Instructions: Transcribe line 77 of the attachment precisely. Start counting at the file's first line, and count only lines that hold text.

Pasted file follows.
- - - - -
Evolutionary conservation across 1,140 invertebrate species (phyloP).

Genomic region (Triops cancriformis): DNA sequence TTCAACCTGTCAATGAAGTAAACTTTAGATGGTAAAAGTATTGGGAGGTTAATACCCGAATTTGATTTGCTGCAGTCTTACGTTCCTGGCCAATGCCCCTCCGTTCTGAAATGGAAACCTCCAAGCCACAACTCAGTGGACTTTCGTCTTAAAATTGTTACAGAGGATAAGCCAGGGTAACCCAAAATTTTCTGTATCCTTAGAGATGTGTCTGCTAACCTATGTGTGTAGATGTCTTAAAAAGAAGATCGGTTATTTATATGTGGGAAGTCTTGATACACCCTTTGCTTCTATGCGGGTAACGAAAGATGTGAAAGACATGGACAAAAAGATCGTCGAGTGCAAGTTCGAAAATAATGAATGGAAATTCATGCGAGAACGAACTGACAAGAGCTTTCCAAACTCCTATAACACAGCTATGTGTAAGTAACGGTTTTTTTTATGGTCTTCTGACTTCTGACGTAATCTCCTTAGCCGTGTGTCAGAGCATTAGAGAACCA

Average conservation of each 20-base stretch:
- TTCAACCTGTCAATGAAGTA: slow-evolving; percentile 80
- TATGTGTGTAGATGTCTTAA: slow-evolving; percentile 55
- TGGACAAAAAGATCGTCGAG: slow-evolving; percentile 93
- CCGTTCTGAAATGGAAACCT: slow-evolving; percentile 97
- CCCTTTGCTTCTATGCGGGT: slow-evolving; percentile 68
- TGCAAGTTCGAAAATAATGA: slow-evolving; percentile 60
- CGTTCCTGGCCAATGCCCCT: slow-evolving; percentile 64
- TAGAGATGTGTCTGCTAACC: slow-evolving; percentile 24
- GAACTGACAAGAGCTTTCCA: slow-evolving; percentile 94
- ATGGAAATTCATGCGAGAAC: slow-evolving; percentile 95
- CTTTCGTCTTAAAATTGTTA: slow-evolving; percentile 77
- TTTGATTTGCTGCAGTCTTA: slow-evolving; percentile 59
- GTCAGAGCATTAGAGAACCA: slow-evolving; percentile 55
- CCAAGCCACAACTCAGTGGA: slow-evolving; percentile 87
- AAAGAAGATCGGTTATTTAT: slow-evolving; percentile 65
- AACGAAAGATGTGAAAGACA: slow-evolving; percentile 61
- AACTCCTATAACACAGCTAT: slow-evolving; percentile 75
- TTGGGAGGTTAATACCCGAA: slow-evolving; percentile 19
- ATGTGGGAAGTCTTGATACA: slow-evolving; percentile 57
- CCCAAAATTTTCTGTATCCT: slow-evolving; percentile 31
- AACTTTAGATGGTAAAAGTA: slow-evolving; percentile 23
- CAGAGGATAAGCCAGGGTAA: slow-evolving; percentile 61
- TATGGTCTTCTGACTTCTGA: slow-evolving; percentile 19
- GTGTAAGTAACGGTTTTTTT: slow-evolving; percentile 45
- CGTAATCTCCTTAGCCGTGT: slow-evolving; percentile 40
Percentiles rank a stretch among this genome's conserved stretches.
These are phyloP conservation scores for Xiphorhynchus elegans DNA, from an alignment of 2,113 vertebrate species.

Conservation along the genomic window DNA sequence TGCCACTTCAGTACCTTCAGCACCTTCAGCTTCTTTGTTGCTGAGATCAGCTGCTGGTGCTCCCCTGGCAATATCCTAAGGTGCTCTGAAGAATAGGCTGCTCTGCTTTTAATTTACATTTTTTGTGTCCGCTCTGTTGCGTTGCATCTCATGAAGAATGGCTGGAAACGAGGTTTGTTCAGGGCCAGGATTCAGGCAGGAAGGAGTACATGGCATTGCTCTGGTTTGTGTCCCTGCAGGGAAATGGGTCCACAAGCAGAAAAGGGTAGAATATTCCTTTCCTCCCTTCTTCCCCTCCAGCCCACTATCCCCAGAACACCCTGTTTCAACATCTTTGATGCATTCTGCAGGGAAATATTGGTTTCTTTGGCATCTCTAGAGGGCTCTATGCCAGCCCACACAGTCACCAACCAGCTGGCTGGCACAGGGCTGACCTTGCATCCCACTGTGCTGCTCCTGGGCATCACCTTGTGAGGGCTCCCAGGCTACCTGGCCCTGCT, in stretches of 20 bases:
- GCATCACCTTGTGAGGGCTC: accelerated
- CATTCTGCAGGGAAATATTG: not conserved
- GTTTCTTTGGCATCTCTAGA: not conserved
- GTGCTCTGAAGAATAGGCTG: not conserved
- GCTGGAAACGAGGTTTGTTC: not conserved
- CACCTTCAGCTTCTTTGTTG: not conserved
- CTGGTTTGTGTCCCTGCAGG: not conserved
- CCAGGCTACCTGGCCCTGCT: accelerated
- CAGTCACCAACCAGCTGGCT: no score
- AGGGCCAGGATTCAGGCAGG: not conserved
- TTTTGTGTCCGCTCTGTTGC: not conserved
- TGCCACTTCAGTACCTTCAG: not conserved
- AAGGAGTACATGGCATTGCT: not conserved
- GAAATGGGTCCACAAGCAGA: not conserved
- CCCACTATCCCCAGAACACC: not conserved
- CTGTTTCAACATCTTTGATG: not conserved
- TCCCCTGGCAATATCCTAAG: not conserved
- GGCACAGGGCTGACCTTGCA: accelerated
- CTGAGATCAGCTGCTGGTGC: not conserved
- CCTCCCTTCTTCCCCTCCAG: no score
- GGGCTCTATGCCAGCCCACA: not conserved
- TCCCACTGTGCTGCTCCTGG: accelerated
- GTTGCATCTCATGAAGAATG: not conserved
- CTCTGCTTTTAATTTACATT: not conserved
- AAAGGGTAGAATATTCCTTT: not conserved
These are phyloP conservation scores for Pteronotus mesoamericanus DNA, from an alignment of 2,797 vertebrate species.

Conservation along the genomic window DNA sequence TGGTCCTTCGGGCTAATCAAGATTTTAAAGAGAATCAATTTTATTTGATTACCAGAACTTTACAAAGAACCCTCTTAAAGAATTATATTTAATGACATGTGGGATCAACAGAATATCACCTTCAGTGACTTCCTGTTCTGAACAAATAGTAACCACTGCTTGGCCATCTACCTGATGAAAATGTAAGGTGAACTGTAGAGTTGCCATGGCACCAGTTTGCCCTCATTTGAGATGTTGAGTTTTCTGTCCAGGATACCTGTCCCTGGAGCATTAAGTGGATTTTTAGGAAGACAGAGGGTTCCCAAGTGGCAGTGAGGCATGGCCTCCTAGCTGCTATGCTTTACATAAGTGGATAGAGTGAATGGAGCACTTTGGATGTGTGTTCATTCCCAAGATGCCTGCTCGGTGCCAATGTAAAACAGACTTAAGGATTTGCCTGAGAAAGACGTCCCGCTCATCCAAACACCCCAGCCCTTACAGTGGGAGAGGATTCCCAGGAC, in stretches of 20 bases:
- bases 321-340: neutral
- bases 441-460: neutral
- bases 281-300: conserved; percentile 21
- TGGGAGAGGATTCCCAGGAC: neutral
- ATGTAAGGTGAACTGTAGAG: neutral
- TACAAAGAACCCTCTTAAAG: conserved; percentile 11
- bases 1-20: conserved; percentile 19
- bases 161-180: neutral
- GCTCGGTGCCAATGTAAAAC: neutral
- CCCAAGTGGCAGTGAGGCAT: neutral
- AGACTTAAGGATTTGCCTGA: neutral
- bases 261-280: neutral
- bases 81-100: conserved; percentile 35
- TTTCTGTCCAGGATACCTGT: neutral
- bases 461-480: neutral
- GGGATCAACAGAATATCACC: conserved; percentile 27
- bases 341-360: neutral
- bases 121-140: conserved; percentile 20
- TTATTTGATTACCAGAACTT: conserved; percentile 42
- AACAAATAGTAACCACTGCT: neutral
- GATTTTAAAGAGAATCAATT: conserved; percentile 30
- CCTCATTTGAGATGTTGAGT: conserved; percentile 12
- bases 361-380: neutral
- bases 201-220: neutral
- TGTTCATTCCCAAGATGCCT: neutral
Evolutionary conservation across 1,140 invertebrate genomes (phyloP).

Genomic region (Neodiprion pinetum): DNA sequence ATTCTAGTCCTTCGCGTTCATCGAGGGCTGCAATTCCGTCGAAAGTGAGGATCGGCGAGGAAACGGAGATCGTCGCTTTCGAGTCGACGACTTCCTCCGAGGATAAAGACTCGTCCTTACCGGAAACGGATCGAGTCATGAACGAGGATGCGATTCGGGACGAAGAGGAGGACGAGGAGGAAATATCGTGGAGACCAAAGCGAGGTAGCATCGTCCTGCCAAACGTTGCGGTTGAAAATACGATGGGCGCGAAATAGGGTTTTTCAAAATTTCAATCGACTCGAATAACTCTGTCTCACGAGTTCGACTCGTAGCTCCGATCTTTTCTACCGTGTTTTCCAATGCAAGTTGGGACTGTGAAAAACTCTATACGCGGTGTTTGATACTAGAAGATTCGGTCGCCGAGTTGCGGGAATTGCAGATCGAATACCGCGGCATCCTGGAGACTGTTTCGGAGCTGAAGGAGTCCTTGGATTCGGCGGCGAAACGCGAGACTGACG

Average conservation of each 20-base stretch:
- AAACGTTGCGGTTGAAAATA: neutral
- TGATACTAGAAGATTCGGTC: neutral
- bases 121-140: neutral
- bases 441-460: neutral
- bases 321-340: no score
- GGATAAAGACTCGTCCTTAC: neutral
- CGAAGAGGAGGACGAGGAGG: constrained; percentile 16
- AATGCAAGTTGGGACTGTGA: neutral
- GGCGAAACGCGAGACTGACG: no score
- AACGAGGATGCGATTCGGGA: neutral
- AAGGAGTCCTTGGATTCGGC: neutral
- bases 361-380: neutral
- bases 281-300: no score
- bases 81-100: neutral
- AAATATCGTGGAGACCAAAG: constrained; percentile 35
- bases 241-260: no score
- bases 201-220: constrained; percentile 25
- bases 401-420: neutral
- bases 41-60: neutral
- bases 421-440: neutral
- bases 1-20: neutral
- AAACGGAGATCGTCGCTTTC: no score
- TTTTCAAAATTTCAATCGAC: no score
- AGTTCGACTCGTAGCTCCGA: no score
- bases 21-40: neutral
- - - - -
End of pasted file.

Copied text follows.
- TTATTTGATTACCAGAACTT: conserved; percentile 42